6. peeper keeper

    peeper keeper Out Of The Brooder

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    I haven't run my own fecals from my chickens yet but if I have run fecals on alpacas. If I wanted a "group picture" (no one was showing any symptoms-just checking) all I did was take some poop

    from different areas, mix well in a plastic bag and take a sample from that. I liked to know what if anything needed treatment and exactly what to use. Hope that helped.
     
  7. ntink17

    ntink17 Out Of The Brooder

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    I would take a sample of feces from multiples places and turn in one or two "bags" for testing. This will give you a better "true picture" of what is going on with your flock. This also increases the likelihood that you will find a sample from bird that is actively shedding parasite eggs. (they can have parasites and not actively be shedding the eggs). The fresher the sample, the better results you will get. Don't use anything that's more than a few hours old (don't take the sample at 8 am and then take it to the vet at 2pm). If it will be a hour or so before you get to the vet, stick it in a fridge. This is what the avian vet had us do where I worked at with a huge variety of poultry.

    Once you know what to look for, the eggs are fairly easy to identify- or at least know that "thing" looks really different than what I normally see and I need a vet to look at it! The eggs are shaped different for different parasites, which is how you identify it. That is testing for a flotation fecal.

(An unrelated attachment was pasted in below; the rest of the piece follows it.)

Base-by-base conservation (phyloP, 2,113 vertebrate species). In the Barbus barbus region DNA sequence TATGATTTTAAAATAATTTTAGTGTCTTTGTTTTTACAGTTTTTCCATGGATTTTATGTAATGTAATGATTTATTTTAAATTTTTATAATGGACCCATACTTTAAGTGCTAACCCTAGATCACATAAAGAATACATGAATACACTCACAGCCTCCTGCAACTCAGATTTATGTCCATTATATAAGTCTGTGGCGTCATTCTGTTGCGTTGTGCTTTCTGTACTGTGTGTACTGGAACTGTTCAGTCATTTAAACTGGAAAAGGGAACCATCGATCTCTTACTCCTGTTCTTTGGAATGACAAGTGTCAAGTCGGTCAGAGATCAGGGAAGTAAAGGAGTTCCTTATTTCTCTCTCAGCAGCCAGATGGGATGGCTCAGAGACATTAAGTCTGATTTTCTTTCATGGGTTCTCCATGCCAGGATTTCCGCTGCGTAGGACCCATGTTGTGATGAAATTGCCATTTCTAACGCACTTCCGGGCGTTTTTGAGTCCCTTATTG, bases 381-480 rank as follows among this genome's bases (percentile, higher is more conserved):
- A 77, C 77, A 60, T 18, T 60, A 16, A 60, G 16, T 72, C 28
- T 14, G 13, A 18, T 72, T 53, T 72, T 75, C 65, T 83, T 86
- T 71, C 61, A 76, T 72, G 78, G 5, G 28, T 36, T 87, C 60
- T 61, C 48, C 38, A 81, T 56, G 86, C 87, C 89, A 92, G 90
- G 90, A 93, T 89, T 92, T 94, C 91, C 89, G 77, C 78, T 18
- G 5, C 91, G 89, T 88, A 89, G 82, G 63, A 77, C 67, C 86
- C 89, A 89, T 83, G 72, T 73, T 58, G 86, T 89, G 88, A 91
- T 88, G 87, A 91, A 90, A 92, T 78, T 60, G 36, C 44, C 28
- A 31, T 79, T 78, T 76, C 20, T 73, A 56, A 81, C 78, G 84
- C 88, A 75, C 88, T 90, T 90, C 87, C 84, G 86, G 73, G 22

There are also wet mounts, where you are basically looking at the fecal sample and can see a (microscopic) parasite moving around.

    You'd do need a good microscope, slides, etc which probably is a initial expense. I'm guessing microscopes aren't exactly cheap. Plus maybe some help learning what to do.
     
  8. elmo

    elmo Chillin' With My Peeps

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    I always have taken stool samples from the poop trays under the roost in the morning. I just grab a few and pop them into a plastic baggie to take to the vet. SInce our chickens have regular roosting spots, I also have some idea of which chicken the poop I take in is likely to have come from. However, if the sample ever turns up positive for the presence of worms, I would worm the whole flock.

    Our vet told me that it was much more likely our chickens would get worms if they were foraging in areas where there were other agricultural animals (and their waste).
     
  9. capayvalleychick

    capayvalleychick Chillin' With My Peeps

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    Thanks for all the good input on this subject. I was going to gather a sampling from each group. How to get fresh, uncontaminated samples is the challenge. I don't have poop boards. I was thinking maybe tarps under where they roost? Any ideas on that? Getting fresh samples is another challenge, since I would be gathering samples in the morning while I do chores, which takes at least an hour. Then it's another hour's drive to the lab. I would have to chill the sample or maybe it's cold enough that it's not an issue this time of year.
    Thanks,
    Kim